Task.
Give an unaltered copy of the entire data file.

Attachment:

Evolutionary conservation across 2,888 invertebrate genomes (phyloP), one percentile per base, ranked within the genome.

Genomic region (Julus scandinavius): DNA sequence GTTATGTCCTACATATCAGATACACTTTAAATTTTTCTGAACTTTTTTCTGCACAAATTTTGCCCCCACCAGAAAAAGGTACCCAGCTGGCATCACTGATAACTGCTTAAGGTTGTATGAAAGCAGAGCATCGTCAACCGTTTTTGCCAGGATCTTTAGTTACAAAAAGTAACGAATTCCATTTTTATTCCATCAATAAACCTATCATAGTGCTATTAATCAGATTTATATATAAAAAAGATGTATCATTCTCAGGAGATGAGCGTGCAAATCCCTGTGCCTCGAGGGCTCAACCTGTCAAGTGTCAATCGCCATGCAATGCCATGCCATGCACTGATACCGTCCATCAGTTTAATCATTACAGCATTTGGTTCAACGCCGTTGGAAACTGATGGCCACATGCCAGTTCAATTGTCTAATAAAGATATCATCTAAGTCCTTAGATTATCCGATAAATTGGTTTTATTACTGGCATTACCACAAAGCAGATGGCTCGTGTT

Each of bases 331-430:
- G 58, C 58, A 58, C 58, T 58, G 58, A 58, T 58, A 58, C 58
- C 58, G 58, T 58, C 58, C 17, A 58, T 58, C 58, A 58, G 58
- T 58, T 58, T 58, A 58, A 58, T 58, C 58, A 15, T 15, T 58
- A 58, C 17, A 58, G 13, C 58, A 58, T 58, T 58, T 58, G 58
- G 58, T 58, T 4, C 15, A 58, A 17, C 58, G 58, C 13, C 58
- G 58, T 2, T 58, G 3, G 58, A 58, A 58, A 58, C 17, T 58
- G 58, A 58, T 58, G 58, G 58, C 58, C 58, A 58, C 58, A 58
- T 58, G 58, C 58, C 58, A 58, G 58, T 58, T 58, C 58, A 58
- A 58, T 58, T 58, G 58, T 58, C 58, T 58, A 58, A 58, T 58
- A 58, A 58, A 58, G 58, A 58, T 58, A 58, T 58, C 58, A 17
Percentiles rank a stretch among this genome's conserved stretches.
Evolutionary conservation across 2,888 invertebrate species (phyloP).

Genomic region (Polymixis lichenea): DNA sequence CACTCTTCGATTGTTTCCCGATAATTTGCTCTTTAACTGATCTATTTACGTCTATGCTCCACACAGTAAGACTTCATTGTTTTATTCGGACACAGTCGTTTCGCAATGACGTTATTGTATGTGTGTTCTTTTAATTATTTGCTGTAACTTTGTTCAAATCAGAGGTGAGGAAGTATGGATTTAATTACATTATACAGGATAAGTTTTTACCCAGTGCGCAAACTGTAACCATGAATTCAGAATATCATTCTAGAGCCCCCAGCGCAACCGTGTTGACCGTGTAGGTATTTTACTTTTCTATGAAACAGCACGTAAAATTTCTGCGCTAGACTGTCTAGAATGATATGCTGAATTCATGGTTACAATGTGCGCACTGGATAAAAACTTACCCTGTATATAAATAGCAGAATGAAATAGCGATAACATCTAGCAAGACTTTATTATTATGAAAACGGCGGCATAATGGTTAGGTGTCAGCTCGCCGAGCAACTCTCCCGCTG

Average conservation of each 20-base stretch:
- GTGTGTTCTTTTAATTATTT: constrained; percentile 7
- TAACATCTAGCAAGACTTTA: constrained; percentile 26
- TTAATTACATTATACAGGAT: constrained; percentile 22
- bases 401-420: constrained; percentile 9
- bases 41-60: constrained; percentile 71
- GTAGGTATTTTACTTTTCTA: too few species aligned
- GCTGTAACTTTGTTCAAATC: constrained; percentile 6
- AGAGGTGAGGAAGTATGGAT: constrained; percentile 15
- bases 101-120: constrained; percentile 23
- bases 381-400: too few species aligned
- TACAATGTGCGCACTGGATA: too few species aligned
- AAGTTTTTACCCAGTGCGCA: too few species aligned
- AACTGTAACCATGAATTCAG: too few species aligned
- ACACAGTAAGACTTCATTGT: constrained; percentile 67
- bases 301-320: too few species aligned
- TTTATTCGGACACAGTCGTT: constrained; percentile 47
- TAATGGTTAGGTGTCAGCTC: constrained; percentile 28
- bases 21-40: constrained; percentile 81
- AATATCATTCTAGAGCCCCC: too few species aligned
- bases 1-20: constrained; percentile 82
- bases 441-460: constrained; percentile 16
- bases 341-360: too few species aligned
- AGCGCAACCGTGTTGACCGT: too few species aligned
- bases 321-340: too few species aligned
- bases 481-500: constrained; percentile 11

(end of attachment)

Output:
Evolutionary conservation across 2,888 invertebrate genomes (phyloP), one percentile per base, ranked within the genome.

Genomic region (Julus scandinavius): DNA sequence GTTATGTCCTACATATCAGATACACTTTAAATTTTTCTGAACTTTTTTCTGCACAAATTTTGCCCCCACCAGAAAAAGGTACCCAGCTGGCATCACTGATAACTGCTTAAGGTTGTATGAAAGCAGAGCATCGTCAACCGTTTTTGCCAGGATCTTTAGTTACAAAAAGTAACGAATTCCATTTTTATTCCATCAATAAACCTATCATAGTGCTATTAATCAGATTTATATATAAAAAAGATGTATCATTCTCAGGAGATGAGCGTGCAAATCCCTGTGCCTCGAGGGCTCAACCTGTCAAGTGTCAATCGCCATGCAATGCCATGCCATGCACTGATACCGTCCATCAGTTTAATCATTACAGCATTTGGTTCAACGCCGTTGGAAACTGATGGCCACATGCCAGTTCAATTGTCTAATAAAGATATCATCTAAGTCCTTAGATTATCCGATAAATTGGTTTTATTACTGGCATTACCACAAAGCAGATGGCTCGTGTT

Each of bases 331-430:
- G 58, C 58, A 58, C 58, T 58, G 58, A 58, T 58, A 58, C 58
- C 58, G 58, T 58, C 58, C 17, A 58, T 58, C 58, A 58, G 58
- T 58, T 58, T 58, A 58, A 58, T 58, C 58, A 15, T 15, T 58
- A 58, C 17, A 58, G 13, C 58, A 58, T 58, T 58, T 58, G 58
- G 58, T 58, T 4, C 15, A 58, A 17, C 58, G 58, C 13, C 58
- G 58, T 2, T 58, G 3, G 58, A 58, A 58, A 58, C 17, T 58
- G 58, A 58, T 58, G 58, G 58, C 58, C 58, A 58, C 58, A 58
- T 58, G 58, C 58, C 58, A 58, G 58, T 58, T 58, C 58, A 58
- A 58, T 58, T 58, G 58, T 58, C 58, T 58, A 58, A 58, T 58
- A 58, A 58, A 58, G 58, A 58, T 58, A 58, T 58, C 58, A 17
Percentiles rank a stretch among this genome's conserved stretches.
Evolutionary conservation across 2,888 invertebrate species (phyloP).

Genomic region (Polymixis lichenea): DNA sequence CACTCTTCGATTGTTTCCCGATAATTTGCTCTTTAACTGATCTATTTACGTCTATGCTCCACACAGTAAGACTTCATTGTTTTATTCGGACACAGTCGTTTCGCAATGACGTTATTGTATGTGTGTTCTTTTAATTATTTGCTGTAACTTTGTTCAAATCAGAGGTGAGGAAGTATGGATTTAATTACATTATACAGGATAAGTTTTTACCCAGTGCGCAAACTGTAACCATGAATTCAGAATATCATTCTAGAGCCCCCAGCGCAACCGTGTTGACCGTGTAGGTATTTTACTTTTCTATGAAACAGCACGTAAAATTTCTGCGCTAGACTGTCTAGAATGATATGCTGAATTCATGGTTACAATGTGCGCACTGGATAAAAACTTACCCTGTATATAAATAGCAGAATGAAATAGCGATAACATCTAGCAAGACTTTATTATTATGAAAACGGCGGCATAATGGTTAGGTGTCAGCTCGCCGAGCAACTCTCCCGCTG

Average conservation of each 20-base stretch:
- GTGTGTTCTTTTAATTATTT: constrained; percentile 7
- TAACATCTAGCAAGACTTTA: constrained; percentile 26
- TTAATTACATTATACAGGAT: constrained; percentile 22
- bases 401-420: constrained; percentile 9
- bases 41-60: constrained; percentile 71
- GTAGGTATTTTACTTTTCTA: too few species aligned
- GCTGTAACTTTGTTCAAATC: constrained; percentile 6
- AGAGGTGAGGAAGTATGGAT: constrained; percentile 15
- bases 101-120: constrained; percentile 23
- bases 381-400: too few species aligned
- TACAATGTGCGCACTGGATA: too few species aligned
- AAGTTTTTACCCAGTGCGCA: too few species aligned
- AACTGTAACCATGAATTCAG: too few species aligned
- ACACAGTAAGACTTCATTGT: constrained; percentile 67
- bases 301-320: too few species aligned
- TTTATTCGGACACAGTCGTT: constrained; percentile 47
- TAATGGTTAGGTGTCAGCTC: constrained; percentile 28
- bases 21-40: constrained; percentile 81
- AATATCATTCTAGAGCCCCC: too few species aligned
- bases 1-20: constrained; percentile 82
- bases 441-460: constrained; percentile 16
- bases 341-360: too few species aligned
- AGCGCAACCGTGTTGACCGT: too few species aligned
- bases 321-340: too few species aligned
- bases 481-500: constrained; percentile 11